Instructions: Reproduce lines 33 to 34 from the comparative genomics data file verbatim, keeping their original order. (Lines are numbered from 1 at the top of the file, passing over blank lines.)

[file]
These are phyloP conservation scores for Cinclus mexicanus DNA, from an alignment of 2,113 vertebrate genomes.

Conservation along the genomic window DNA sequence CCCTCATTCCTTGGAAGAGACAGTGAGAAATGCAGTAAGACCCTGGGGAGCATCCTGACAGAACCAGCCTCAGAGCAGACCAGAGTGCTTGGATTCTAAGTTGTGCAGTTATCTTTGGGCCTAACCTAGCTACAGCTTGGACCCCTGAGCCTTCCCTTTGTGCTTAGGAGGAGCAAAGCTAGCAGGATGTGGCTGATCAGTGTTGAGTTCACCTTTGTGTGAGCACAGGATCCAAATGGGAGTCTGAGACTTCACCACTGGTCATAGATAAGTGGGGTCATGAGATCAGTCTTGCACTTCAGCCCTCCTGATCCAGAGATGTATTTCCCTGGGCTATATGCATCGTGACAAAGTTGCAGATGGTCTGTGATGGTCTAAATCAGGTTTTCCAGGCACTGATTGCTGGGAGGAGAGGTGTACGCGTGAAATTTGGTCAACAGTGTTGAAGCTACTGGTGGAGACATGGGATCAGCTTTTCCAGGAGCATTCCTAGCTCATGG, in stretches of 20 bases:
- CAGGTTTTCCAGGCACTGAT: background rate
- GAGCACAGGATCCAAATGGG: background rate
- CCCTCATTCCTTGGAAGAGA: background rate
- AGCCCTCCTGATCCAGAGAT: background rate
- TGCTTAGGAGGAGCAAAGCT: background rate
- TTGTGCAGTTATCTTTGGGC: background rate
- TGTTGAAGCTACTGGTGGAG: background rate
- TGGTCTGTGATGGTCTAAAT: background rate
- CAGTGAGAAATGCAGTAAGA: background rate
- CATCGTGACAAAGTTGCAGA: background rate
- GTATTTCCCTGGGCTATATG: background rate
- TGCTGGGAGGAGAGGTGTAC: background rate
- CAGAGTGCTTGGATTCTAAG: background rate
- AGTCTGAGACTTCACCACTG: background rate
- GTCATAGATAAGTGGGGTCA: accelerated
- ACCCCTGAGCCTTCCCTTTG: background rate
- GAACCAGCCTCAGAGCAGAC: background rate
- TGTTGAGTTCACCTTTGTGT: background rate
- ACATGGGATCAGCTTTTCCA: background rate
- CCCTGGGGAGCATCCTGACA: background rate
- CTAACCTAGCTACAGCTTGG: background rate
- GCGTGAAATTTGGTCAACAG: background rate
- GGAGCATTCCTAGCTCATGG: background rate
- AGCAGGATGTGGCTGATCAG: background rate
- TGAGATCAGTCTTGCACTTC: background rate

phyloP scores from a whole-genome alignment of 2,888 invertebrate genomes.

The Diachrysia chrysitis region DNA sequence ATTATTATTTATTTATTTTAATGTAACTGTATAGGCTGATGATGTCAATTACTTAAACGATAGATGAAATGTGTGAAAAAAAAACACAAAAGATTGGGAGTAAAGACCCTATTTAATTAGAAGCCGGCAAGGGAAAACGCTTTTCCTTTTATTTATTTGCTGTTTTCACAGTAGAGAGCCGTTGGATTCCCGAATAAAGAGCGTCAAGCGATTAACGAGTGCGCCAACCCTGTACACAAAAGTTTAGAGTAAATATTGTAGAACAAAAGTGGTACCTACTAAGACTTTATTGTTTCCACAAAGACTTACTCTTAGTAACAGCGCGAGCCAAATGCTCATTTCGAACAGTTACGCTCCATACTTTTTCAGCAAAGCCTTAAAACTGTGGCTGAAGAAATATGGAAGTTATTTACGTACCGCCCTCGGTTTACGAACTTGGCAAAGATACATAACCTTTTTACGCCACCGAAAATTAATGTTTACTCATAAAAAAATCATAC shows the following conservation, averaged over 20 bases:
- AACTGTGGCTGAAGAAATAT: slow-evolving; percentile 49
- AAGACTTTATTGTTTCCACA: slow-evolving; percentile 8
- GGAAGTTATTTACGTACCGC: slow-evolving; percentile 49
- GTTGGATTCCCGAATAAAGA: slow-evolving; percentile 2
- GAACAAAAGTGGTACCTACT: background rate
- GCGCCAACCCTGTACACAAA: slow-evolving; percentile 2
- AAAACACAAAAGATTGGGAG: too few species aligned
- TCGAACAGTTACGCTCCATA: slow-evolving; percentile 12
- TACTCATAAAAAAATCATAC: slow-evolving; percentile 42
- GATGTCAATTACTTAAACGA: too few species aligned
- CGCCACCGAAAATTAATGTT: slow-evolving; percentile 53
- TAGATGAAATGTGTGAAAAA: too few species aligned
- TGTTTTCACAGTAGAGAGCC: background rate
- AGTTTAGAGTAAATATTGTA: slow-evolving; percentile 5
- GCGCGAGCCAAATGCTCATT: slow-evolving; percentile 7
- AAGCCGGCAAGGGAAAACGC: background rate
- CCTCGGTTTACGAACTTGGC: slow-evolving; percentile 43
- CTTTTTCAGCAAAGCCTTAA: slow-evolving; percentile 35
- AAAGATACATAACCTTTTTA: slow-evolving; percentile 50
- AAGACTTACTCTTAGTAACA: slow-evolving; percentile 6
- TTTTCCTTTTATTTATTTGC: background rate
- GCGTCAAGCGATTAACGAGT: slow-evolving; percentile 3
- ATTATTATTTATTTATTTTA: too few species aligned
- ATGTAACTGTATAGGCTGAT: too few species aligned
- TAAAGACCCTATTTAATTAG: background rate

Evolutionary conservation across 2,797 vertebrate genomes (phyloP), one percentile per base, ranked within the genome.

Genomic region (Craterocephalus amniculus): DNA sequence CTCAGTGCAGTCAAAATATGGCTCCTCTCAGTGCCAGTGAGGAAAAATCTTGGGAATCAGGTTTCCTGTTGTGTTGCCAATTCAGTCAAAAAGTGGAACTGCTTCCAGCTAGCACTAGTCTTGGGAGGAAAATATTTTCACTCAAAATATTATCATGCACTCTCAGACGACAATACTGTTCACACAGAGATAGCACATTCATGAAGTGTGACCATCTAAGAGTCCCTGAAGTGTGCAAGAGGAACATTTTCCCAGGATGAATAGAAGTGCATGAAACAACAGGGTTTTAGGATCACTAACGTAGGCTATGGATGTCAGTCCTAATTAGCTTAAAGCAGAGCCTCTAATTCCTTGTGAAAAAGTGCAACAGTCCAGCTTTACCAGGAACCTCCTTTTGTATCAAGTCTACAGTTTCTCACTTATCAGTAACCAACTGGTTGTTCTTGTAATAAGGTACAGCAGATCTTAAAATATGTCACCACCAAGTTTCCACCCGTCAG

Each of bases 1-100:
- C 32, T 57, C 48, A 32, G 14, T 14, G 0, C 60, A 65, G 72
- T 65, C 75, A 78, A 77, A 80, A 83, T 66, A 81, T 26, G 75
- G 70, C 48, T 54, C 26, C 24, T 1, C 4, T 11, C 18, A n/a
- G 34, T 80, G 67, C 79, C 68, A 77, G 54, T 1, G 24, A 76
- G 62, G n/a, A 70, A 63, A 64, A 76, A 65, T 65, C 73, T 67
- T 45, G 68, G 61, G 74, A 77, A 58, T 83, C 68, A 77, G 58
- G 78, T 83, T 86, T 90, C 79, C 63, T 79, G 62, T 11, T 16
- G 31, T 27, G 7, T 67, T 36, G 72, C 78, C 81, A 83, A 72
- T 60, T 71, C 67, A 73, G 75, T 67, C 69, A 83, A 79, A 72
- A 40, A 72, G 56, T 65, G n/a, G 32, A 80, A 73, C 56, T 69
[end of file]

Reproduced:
- GTTGGATTCCCGAATAAAGA: slow-evolving; percentile 2
- GAACAAAAGTGGTACCTACT: background rate